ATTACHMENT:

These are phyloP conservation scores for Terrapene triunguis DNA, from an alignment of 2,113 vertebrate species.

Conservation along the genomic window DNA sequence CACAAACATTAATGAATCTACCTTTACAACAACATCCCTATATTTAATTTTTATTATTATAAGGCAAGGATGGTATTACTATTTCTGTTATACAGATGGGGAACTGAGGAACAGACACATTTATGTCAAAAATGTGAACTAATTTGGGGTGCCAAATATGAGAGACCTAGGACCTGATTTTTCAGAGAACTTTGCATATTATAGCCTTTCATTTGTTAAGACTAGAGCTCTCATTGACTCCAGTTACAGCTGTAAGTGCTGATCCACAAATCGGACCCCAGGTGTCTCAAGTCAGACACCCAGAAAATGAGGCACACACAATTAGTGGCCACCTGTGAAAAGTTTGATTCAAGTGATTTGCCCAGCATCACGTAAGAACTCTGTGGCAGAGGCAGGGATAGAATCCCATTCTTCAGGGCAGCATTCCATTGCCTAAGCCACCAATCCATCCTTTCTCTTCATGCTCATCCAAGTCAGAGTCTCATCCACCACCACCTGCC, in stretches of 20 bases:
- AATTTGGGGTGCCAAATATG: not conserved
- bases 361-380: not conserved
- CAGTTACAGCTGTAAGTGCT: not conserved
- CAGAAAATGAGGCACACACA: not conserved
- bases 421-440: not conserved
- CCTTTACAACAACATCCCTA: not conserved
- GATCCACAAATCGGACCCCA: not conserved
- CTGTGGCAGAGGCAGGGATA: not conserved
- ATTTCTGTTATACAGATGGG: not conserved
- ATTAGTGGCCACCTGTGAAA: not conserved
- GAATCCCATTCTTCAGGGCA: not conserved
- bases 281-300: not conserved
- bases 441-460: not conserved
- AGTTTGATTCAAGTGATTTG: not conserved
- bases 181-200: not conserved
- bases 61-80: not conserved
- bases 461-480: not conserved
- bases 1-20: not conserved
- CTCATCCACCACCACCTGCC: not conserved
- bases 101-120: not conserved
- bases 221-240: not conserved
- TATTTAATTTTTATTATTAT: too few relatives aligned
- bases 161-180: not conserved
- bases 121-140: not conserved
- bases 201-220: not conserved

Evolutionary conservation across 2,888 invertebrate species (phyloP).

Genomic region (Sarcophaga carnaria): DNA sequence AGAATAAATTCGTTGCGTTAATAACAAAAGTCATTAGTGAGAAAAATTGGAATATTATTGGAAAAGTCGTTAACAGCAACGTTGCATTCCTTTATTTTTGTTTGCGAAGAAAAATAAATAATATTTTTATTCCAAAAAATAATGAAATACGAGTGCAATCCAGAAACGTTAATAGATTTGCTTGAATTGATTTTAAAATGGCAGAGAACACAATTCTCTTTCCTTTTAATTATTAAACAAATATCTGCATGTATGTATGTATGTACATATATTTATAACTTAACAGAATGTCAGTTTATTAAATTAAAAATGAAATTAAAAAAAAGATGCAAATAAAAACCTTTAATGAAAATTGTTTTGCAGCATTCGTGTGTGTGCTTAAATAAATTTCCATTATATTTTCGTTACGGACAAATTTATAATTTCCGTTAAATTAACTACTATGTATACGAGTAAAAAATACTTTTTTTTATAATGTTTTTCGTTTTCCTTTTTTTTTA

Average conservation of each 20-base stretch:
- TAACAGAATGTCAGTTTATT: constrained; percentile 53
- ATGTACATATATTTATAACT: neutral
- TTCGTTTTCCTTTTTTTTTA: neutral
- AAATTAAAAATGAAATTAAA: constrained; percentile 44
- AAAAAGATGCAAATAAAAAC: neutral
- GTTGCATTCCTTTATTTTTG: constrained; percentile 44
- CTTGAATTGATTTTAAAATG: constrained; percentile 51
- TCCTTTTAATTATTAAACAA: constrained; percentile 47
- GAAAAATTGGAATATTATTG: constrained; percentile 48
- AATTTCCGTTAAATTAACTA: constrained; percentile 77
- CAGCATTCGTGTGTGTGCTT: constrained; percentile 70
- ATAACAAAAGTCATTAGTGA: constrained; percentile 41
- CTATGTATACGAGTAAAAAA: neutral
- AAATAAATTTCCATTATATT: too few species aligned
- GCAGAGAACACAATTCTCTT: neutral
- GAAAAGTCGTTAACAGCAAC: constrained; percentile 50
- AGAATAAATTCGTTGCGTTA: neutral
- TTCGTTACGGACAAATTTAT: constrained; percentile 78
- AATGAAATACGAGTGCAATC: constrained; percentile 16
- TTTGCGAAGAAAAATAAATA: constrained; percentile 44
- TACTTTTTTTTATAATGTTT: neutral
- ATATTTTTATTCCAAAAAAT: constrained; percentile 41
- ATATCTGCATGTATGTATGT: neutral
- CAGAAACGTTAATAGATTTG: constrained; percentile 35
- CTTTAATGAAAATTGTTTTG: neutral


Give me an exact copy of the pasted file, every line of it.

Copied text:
These are phyloP conservation scores for Terrapene triunguis DNA, from an alignment of 2,113 vertebrate species.

Conservation along the genomic window DNA sequence CACAAACATTAATGAATCTACCTTTACAACAACATCCCTATATTTAATTTTTATTATTATAAGGCAAGGATGGTATTACTATTTCTGTTATACAGATGGGGAACTGAGGAACAGACACATTTATGTCAAAAATGTGAACTAATTTGGGGTGCCAAATATGAGAGACCTAGGACCTGATTTTTCAGAGAACTTTGCATATTATAGCCTTTCATTTGTTAAGACTAGAGCTCTCATTGACTCCAGTTACAGCTGTAAGTGCTGATCCACAAATCGGACCCCAGGTGTCTCAAGTCAGACACCCAGAAAATGAGGCACACACAATTAGTGGCCACCTGTGAAAAGTTTGATTCAAGTGATTTGCCCAGCATCACGTAAGAACTCTGTGGCAGAGGCAGGGATAGAATCCCATTCTTCAGGGCAGCATTCCATTGCCTAAGCCACCAATCCATCCTTTCTCTTCATGCTCATCCAAGTCAGAGTCTCATCCACCACCACCTGCC, in stretches of 20 bases:
- AATTTGGGGTGCCAAATATG: not conserved
- bases 361-380: not conserved
- CAGTTACAGCTGTAAGTGCT: not conserved
- CAGAAAATGAGGCACACACA: not conserved
- bases 421-440: not conserved
- CCTTTACAACAACATCCCTA: not conserved
- GATCCACAAATCGGACCCCA: not conserved
- CTGTGGCAGAGGCAGGGATA: not conserved
- ATTTCTGTTATACAGATGGG: not conserved
- ATTAGTGGCCACCTGTGAAA: not conserved
- GAATCCCATTCTTCAGGGCA: not conserved
- bases 281-300: not conserved
- bases 441-460: not conserved
- AGTTTGATTCAAGTGATTTG: not conserved
- bases 181-200: not conserved
- bases 61-80: not conserved
- bases 461-480: not conserved
- bases 1-20: not conserved
- CTCATCCACCACCACCTGCC: not conserved
- bases 101-120: not conserved
- bases 221-240: not conserved
- TATTTAATTTTTATTATTAT: too few relatives aligned
- bases 161-180: not conserved
- bases 121-140: not conserved
- bases 201-220: not conserved

Evolutionary conservation across 2,888 invertebrate species (phyloP).

Genomic region (Sarcophaga carnaria): DNA sequence AGAATAAATTCGTTGCGTTAATAACAAAAGTCATTAGTGAGAAAAATTGGAATATTATTGGAAAAGTCGTTAACAGCAACGTTGCATTCCTTTATTTTTGTTTGCGAAGAAAAATAAATAATATTTTTATTCCAAAAAATAATGAAATACGAGTGCAATCCAGAAACGTTAATAGATTTGCTTGAATTGATTTTAAAATGGCAGAGAACACAATTCTCTTTCCTTTTAATTATTAAACAAATATCTGCATGTATGTATGTATGTACATATATTTATAACTTAACAGAATGTCAGTTTATTAAATTAAAAATGAAATTAAAAAAAAGATGCAAATAAAAACCTTTAATGAAAATTGTTTTGCAGCATTCGTGTGTGTGCTTAAATAAATTTCCATTATATTTTCGTTACGGACAAATTTATAATTTCCGTTAAATTAACTACTATGTATACGAGTAAAAAATACTTTTTTTTATAATGTTTTTCGTTTTCCTTTTTTTTTA

Average conservation of each 20-base stretch:
- TAACAGAATGTCAGTTTATT: constrained; percentile 53
- ATGTACATATATTTATAACT: neutral
- TTCGTTTTCCTTTTTTTTTA: neutral
- AAATTAAAAATGAAATTAAA: constrained; percentile 44
- AAAAAGATGCAAATAAAAAC: neutral
- GTTGCATTCCTTTATTTTTG: constrained; percentile 44
- CTTGAATTGATTTTAAAATG: constrained; percentile 51
- TCCTTTTAATTATTAAACAA: constrained; percentile 47
- GAAAAATTGGAATATTATTG: constrained; percentile 48
- AATTTCCGTTAAATTAACTA: constrained; percentile 77
- CAGCATTCGTGTGTGTGCTT: constrained; percentile 70
- ATAACAAAAGTCATTAGTGA: constrained; percentile 41
- CTATGTATACGAGTAAAAAA: neutral
- AAATAAATTTCCATTATATT: too few species aligned
- GCAGAGAACACAATTCTCTT: neutral
- GAAAAGTCGTTAACAGCAAC: constrained; percentile 50
- AGAATAAATTCGTTGCGTTA: neutral
- TTCGTTACGGACAAATTTAT: constrained; percentile 78
- AATGAAATACGAGTGCAATC: constrained; percentile 16
- TTTGCGAAGAAAAATAAATA: constrained; percentile 44
- TACTTTTTTTTATAATGTTT: neutral
- ATATTTTTATTCCAAAAAAT: constrained; percentile 41
- ATATCTGCATGTATGTATGT: neutral
- CAGAAACGTTAATAGATTTG: constrained; percentile 35
- CTTTAATGAAAATTGTTTTG: neutral